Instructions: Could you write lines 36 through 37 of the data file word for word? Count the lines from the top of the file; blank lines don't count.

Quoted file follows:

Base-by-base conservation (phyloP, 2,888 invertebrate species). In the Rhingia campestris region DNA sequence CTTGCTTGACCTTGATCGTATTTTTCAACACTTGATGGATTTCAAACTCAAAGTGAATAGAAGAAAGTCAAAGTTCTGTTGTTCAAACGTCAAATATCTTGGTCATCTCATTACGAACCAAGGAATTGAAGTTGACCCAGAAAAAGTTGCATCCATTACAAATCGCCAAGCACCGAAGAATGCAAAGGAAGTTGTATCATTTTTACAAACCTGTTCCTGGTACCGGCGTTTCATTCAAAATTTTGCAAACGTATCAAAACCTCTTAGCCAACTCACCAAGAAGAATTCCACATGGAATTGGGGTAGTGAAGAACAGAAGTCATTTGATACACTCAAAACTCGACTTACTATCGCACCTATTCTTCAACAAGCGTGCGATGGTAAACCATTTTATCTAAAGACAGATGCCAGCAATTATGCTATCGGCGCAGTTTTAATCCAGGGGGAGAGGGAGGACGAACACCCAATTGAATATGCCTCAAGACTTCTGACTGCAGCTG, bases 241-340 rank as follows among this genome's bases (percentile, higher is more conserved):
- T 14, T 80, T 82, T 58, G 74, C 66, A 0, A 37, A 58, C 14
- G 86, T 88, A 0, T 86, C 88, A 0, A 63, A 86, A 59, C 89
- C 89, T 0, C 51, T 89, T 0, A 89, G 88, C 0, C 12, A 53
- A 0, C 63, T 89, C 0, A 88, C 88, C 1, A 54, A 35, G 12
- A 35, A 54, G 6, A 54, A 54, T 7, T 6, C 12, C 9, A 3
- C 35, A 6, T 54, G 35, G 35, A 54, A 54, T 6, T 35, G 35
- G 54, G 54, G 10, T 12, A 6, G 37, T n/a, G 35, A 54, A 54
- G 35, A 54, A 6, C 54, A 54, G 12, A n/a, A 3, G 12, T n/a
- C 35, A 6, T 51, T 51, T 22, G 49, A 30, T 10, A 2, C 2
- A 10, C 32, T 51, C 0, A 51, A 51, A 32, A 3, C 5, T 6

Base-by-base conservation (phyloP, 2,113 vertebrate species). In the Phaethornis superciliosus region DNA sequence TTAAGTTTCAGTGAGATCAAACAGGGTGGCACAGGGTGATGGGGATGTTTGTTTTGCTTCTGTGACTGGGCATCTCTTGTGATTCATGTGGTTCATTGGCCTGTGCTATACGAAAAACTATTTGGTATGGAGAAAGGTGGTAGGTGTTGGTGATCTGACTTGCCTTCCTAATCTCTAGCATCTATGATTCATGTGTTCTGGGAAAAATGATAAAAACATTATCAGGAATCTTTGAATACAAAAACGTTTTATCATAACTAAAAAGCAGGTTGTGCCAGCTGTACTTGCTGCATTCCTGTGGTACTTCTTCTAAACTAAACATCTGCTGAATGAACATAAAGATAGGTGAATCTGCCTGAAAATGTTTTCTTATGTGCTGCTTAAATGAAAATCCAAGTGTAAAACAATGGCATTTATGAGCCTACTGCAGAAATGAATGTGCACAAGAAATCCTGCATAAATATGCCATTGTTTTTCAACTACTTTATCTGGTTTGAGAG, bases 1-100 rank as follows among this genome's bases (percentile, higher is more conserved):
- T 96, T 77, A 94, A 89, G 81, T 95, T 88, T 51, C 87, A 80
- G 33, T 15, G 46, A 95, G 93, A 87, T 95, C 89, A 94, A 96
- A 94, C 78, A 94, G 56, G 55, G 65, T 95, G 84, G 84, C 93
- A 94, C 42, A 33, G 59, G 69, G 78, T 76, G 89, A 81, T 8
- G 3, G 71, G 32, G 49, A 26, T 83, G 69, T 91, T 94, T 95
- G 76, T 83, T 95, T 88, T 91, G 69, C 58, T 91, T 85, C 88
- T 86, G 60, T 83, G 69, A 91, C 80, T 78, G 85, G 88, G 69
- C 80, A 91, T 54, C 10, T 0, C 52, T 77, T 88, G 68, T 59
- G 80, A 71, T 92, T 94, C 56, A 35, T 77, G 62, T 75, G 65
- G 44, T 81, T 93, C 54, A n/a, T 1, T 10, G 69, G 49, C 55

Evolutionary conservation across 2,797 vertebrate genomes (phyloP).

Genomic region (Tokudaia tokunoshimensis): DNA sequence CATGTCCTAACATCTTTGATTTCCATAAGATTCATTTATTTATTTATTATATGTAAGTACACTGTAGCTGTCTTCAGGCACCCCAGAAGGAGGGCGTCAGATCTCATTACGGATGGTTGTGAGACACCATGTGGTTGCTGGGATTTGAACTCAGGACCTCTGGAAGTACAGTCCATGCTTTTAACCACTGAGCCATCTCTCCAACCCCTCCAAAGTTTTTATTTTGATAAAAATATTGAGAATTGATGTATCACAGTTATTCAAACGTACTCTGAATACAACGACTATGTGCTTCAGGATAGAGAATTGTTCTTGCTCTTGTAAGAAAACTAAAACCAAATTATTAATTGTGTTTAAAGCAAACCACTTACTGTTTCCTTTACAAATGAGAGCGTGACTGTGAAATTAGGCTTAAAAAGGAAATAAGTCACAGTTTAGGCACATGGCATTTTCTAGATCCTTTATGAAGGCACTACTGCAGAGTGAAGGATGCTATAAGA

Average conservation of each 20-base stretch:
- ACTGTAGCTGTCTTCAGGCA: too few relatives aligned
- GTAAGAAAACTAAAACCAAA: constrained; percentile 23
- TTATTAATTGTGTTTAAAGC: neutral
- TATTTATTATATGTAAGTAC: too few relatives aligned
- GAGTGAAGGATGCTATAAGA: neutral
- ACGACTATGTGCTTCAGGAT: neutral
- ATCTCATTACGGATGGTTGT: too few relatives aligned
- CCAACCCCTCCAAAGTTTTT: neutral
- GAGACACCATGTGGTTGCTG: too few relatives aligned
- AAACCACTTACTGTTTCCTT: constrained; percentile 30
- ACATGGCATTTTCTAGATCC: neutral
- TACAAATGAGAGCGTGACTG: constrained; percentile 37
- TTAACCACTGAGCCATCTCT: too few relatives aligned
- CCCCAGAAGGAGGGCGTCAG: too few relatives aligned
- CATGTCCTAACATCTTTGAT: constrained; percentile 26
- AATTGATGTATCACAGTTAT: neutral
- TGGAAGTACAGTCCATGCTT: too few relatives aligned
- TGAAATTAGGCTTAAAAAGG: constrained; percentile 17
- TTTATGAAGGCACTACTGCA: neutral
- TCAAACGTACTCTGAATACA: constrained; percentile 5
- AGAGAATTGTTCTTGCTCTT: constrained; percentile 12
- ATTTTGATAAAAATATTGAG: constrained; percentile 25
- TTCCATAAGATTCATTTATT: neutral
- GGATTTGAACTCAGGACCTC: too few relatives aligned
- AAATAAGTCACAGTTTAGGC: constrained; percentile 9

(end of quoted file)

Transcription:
- ACATGGCATTTTCTAGATCC: neutral
- TACAAATGAGAGCGTGACTG: constrained; percentile 37